The Occupational Health and Safety Administration retracted on Oct. 2 an interpretation that made hand digging an unacceptable means of locating underground utility installations.
In response to an inquiry about a specific project, OSHA ruled in July hand digging was not an acceptable method and advocated vacuum excavation as the only appropriate means of locating underground facilities.
OSHA will issue a new interpretation in coming months.
“OSHA was ill advised when it released this interpretation,” said George Kennedy, vice president of safety for the National Utility Contractors Association. “Hand digging is not only a commonly accepted industry practice, but many state laws and regulations mandate it.”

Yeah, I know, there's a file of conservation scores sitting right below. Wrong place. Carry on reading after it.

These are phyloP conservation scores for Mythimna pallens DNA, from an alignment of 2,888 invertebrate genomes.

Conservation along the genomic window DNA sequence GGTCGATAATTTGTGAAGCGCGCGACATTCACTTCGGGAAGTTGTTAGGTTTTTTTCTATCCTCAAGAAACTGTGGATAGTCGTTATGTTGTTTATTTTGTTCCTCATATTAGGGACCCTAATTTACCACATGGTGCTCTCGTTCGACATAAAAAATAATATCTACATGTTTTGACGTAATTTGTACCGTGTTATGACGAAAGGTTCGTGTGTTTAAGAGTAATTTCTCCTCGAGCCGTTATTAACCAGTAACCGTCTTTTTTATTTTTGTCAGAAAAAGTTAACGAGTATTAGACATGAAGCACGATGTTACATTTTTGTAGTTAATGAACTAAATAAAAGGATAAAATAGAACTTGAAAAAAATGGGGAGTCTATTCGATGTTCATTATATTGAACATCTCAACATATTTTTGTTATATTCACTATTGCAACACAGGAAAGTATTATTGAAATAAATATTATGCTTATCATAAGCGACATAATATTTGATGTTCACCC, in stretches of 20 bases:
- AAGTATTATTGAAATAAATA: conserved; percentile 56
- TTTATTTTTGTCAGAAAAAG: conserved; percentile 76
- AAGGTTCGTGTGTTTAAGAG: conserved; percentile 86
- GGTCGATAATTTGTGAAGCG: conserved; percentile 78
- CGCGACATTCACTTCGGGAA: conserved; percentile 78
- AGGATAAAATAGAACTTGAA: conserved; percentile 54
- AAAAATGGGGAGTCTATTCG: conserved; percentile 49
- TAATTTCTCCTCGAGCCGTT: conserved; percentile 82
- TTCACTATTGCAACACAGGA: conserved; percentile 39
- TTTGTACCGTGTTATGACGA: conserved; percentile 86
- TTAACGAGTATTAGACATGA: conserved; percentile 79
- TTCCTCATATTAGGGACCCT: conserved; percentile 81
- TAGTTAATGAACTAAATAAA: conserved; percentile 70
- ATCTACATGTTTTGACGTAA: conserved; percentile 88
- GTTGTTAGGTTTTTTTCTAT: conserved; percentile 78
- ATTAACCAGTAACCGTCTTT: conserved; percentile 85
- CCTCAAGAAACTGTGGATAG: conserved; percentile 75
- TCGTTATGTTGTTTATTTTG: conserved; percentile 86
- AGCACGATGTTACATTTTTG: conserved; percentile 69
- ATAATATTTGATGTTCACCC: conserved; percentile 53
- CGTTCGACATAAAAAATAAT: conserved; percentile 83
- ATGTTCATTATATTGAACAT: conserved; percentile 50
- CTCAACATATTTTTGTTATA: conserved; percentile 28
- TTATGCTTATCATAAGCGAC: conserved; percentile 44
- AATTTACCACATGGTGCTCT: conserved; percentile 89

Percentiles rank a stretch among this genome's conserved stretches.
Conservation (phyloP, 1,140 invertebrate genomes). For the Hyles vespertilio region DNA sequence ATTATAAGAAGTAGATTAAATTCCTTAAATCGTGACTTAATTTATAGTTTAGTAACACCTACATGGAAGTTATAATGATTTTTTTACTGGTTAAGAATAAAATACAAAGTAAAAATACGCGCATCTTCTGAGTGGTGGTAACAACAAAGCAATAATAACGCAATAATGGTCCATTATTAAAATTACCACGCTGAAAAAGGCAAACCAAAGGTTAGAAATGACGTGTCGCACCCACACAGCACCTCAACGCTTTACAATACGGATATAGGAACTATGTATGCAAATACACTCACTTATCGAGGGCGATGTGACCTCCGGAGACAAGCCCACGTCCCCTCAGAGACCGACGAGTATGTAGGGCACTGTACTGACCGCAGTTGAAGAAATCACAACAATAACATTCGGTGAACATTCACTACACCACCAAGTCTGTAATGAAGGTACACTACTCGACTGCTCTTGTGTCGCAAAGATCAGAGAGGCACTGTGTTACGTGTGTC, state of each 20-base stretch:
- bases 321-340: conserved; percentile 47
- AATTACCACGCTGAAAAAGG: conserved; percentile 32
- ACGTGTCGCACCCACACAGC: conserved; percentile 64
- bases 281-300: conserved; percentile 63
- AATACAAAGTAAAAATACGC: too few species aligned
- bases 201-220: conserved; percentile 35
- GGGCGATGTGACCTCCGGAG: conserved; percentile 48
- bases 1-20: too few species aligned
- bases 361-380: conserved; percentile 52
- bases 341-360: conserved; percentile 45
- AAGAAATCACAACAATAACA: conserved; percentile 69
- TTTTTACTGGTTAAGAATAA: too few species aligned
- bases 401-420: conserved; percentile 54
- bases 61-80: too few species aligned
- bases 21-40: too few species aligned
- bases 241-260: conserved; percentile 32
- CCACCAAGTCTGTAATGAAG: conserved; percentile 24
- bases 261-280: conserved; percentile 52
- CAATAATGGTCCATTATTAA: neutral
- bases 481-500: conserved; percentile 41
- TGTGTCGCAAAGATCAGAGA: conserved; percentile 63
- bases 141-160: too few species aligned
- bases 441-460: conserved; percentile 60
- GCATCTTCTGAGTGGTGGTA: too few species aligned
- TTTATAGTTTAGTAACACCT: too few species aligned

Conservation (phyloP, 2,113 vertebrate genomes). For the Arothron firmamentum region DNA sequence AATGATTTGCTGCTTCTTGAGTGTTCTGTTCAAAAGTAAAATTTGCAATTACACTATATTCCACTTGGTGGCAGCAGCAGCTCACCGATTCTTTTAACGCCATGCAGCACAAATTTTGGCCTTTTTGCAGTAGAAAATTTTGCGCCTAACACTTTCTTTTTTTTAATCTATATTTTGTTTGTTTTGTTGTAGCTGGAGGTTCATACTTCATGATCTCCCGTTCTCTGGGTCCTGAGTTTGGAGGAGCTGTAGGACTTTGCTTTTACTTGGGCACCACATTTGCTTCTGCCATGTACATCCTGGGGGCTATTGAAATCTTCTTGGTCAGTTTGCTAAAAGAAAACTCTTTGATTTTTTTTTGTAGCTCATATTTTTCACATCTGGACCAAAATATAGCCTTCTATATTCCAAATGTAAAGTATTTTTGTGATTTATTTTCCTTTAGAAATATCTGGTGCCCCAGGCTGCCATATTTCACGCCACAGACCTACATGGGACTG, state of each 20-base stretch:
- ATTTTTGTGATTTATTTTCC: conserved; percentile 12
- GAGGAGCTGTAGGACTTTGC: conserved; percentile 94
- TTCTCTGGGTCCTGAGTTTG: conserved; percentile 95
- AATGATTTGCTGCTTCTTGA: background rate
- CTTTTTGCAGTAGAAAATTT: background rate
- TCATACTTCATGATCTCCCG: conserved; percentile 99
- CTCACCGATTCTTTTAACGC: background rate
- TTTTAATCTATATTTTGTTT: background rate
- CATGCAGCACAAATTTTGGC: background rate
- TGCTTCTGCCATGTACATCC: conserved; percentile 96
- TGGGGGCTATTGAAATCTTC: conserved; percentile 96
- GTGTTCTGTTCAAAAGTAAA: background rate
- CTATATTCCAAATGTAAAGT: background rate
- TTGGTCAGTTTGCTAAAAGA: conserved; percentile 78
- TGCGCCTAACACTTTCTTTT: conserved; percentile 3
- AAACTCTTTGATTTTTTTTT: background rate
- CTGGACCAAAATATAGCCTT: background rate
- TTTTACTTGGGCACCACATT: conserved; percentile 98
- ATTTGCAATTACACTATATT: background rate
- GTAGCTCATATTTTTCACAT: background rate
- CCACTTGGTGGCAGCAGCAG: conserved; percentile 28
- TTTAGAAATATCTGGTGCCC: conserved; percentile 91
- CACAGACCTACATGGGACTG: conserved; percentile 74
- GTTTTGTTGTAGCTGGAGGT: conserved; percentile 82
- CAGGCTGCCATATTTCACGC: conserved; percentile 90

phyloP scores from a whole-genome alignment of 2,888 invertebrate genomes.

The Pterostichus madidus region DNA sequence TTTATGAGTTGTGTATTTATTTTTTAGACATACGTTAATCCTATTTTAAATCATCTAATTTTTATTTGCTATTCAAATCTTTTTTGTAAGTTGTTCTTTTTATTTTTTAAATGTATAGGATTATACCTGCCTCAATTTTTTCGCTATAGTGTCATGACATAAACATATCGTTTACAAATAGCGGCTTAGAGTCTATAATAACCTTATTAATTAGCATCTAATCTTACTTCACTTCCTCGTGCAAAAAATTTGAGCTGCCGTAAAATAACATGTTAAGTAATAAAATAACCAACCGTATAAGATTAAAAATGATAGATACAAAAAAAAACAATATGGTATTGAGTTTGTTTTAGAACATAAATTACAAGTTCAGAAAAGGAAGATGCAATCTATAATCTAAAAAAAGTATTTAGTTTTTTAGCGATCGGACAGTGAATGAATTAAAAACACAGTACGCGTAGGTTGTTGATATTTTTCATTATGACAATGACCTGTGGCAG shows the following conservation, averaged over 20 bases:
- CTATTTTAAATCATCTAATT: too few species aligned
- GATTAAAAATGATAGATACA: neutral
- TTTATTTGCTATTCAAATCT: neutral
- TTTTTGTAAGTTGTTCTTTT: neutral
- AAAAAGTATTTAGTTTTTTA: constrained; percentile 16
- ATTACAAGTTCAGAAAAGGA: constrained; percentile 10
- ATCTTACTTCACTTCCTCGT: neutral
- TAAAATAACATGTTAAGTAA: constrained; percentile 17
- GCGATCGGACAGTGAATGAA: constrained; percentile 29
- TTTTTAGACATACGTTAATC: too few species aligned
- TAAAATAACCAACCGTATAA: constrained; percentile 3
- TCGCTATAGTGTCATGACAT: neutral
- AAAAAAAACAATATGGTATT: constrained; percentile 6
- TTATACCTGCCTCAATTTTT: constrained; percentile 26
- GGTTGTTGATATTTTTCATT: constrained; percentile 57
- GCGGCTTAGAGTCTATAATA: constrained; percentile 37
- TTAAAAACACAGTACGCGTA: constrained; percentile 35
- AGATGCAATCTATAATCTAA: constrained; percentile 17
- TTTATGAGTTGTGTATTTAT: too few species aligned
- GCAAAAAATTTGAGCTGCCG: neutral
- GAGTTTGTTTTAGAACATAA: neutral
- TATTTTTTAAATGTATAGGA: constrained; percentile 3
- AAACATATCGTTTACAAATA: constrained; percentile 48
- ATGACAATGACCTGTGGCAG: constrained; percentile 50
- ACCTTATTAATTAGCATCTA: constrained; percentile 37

Kennedy said the retraction is a big win for the utility contracting industry because some excavation jobs were delayed or shut down due to the interpretation.
A NUCA member in Ohio was threatened with a work stoppage on a $50 million airport project if the company continued to hand dig to locate underground utilities. After learning about the situation, Kennedy sent OSHA a letter objecting to its interpretation.